DETROIT — Behind most every championship team is a championship goaltender, and the contenders in this year’s CCHA playoffs are no exception.
Alvaro Montoya, Brandon Crawford-West, Mike Betz, and Tuomas Tarkki are the names of the probable starting goaltenders in the semifinals of the CCHA Super Six Friday, all out to prove that they have the essential qualities a championship goaltender possesses.
Some of these ‘tenders are well known, while others have become a bit of a surprise to their fellow CCHA members.
First, let’s start with the surprises.
Tarkki, of Northern Michigan, is the CCHA’s best-kept secret of the season. After playing only 130:19 in the regular season, Tarkki became the starting goaltender for the ‘Cats when senior Craig Kowalski pulled his groin in the final series of the regular season against Ferris State.
Tarkki, a junior from Rauma, Finland, backstopped his team to a road upset of Alaska-Fairbanks, making 70 saves in two games. Then Tarkki held Michigan State to just one goal on 36 shots to give his team a berth in the semifinal game against the Wolverines.
“It’s unfortunate that Craig got hurt,” Tarkki said, “but that was the only way I could get ice time this season. I can’t say I was happy about that, but I’ve been preparing for that the whole year. I knew I had to step in and I had to be ready.”
“Personally, I think that Craig Kowalski is the best goaltender in the country,” coach Walt Kyle said. “Tuomas was behind him and didn’t get ice time because of that. That wasn’t indicative of what we thought of Tuomas. We felt we had a guy that could have been an All-American there and everyone on this team is feels very confident that Tuomas can play, win games, and be an outstanding goaltender in college hockey.”
Brandon Crawford-West of the Miami RedHawks is a surprise in the respect that he is a freshman facing all the shots. The San Diego, Calif., native started his first game on October 10 against Michigan, and then Miami coach Enrico Blasi alternated goaltenders for part of the season, then became the number one RedHawk netminder after the Alaska-Fairbanks series November 21 and 22.
The next two goaltenders need no introduction.
Mike Betz has been Ohio State’s starting netminder for the past three seasons, and is the lone starting senior in the Super Six. This is the third year in a row the Buckeyes have made the CCHA tourney, and the Buckeyes’ maturity in net is a factor they’re counting on to guide them to the championship game.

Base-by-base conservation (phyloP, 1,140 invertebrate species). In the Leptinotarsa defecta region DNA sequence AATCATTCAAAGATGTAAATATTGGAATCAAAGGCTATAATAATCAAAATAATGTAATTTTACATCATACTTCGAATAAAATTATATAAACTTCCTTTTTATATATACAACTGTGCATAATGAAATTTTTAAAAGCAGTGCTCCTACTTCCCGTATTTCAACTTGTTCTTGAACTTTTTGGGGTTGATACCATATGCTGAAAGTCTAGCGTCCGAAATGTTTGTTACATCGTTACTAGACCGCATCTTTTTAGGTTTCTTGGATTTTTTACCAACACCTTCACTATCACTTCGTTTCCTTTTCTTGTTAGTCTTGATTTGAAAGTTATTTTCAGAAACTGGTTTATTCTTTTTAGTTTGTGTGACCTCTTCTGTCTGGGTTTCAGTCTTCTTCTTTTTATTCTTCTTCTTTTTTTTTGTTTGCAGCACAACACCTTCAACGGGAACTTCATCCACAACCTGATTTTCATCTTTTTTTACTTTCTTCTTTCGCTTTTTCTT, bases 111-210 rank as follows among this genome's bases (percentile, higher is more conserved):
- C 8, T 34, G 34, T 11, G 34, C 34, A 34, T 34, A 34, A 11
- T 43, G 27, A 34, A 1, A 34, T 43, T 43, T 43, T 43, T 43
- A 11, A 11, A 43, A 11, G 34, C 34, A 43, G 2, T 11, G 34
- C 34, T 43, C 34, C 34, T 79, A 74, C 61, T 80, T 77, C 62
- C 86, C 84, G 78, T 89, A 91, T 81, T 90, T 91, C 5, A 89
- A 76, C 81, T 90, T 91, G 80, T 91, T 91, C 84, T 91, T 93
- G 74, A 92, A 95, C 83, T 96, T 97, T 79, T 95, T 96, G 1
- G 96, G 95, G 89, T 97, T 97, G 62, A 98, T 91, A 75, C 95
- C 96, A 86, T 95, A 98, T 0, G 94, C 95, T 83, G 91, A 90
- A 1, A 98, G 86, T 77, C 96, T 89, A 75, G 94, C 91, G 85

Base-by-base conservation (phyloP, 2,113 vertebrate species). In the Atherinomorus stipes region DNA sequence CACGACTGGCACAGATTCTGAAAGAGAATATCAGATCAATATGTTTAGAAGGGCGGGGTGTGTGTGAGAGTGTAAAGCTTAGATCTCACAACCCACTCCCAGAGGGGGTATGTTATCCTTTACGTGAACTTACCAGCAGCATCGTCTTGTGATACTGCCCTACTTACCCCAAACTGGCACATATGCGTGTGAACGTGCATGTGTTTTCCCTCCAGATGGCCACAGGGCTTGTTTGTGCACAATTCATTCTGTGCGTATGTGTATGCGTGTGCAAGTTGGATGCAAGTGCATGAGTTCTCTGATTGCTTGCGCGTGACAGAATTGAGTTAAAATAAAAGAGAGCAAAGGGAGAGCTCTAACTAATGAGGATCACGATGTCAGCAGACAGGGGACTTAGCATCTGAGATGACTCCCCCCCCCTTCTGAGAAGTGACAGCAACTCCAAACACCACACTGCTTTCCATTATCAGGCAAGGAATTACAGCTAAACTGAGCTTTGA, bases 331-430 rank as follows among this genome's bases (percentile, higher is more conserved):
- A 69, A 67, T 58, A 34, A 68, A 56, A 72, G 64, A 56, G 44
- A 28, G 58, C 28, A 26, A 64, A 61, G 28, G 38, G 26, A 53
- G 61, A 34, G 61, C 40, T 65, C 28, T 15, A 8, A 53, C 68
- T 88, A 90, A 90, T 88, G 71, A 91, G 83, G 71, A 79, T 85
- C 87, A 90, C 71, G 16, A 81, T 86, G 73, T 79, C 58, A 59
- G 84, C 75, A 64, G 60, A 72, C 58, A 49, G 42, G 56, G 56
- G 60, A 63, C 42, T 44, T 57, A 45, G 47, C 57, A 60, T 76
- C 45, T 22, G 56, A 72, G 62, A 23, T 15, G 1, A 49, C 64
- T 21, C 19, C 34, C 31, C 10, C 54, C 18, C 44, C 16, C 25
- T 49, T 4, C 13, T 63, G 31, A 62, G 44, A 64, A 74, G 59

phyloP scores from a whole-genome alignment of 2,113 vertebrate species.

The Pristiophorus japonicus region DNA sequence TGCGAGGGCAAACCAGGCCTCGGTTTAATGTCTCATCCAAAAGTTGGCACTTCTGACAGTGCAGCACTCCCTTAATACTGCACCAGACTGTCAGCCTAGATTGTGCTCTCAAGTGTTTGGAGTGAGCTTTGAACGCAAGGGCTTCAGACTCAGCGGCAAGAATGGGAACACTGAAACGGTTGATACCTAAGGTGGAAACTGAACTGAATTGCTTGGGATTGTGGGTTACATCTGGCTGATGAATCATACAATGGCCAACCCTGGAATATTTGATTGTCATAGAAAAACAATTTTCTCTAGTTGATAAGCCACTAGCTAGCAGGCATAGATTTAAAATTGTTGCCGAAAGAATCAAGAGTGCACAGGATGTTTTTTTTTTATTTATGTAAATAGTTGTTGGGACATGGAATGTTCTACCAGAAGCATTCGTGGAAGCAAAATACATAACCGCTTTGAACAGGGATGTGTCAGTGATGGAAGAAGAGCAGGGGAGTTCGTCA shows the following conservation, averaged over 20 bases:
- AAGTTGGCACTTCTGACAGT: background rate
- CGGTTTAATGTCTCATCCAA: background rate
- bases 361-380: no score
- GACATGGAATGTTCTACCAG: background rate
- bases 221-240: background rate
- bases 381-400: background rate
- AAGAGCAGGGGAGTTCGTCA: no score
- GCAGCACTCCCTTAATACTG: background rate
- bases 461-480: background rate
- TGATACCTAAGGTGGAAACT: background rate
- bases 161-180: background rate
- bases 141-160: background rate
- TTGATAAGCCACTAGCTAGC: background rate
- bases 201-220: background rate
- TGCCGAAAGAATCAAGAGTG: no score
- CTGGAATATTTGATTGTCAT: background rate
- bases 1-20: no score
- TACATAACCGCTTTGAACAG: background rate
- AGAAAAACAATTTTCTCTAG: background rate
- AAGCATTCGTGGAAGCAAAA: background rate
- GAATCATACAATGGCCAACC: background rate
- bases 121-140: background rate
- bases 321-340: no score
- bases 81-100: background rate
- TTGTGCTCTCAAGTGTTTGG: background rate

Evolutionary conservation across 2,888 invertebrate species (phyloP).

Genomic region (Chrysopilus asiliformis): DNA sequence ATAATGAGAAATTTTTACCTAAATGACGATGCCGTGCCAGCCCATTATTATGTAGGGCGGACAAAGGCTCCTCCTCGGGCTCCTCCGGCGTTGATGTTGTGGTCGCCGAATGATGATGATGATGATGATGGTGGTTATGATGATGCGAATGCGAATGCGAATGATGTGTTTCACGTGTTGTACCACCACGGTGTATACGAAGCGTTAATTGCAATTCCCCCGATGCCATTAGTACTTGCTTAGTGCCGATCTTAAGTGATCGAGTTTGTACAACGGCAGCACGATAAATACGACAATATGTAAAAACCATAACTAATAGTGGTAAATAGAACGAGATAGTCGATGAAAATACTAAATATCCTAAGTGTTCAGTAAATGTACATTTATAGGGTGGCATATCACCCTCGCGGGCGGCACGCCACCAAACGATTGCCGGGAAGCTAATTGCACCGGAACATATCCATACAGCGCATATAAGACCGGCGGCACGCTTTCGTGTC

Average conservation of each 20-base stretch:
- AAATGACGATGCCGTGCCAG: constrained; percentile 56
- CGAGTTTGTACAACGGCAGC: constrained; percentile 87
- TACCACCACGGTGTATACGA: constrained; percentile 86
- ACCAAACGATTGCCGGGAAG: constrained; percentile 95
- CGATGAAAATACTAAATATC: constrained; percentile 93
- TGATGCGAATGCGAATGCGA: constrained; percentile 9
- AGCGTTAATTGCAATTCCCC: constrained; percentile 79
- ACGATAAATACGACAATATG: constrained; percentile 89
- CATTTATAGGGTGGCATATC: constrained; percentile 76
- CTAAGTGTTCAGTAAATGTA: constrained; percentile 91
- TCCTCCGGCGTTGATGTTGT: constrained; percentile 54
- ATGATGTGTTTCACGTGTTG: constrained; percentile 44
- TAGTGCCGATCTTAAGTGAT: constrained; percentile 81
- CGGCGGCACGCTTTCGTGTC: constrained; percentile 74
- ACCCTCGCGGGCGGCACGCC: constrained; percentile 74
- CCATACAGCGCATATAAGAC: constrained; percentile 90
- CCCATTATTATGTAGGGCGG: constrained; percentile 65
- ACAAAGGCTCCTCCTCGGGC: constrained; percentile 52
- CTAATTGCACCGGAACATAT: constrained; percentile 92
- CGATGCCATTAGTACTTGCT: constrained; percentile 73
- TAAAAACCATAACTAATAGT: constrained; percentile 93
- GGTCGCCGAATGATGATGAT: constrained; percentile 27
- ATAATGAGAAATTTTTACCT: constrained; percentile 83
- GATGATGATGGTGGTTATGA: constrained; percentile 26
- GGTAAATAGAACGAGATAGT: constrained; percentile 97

In the event that things aren’t going Betz’ way, Head Coach John Markell won’t hesitate to insert backup Dave Caruso into the net for a change of momentum, as he did in the CCHA quarterfinal against Notre Dame.
“[Caruso is] a little bit more of an aggressive goalie than Mike is, and that’s what we expect of him. You just do it to change momentum. We are very fortunate — we have two good goalies that can be put in there, and there’s not much change, and you just do it to change the rhythm of the game,” Markell said.
Finally is the sophomore Montoya, who guards the net for Michigan, the defending CCHA champion.
Montoya continually adds to his already impressive resume that already boasts the “Modern Miracle” as he backstopped the U.S. to the first World Junior Tournament gold medal the under-20 division had ever achieved.
Montoya’s fast glove and unbelievable stops have given his team the confidence to go anywhere — including past the Wildcats in the CCHA semifinals and into the championship game to defend their title.
If these goaltenders are on their games, the remaining CCHA games could be some of the best of the season.
The semifinal matchups are set as the No. 1 seed Wolverines will be playing the No. 4 Wildcats in the first game of the afternoon, while the No. 2 RedHawks will face off against the No. 3 Buckeyes in the second.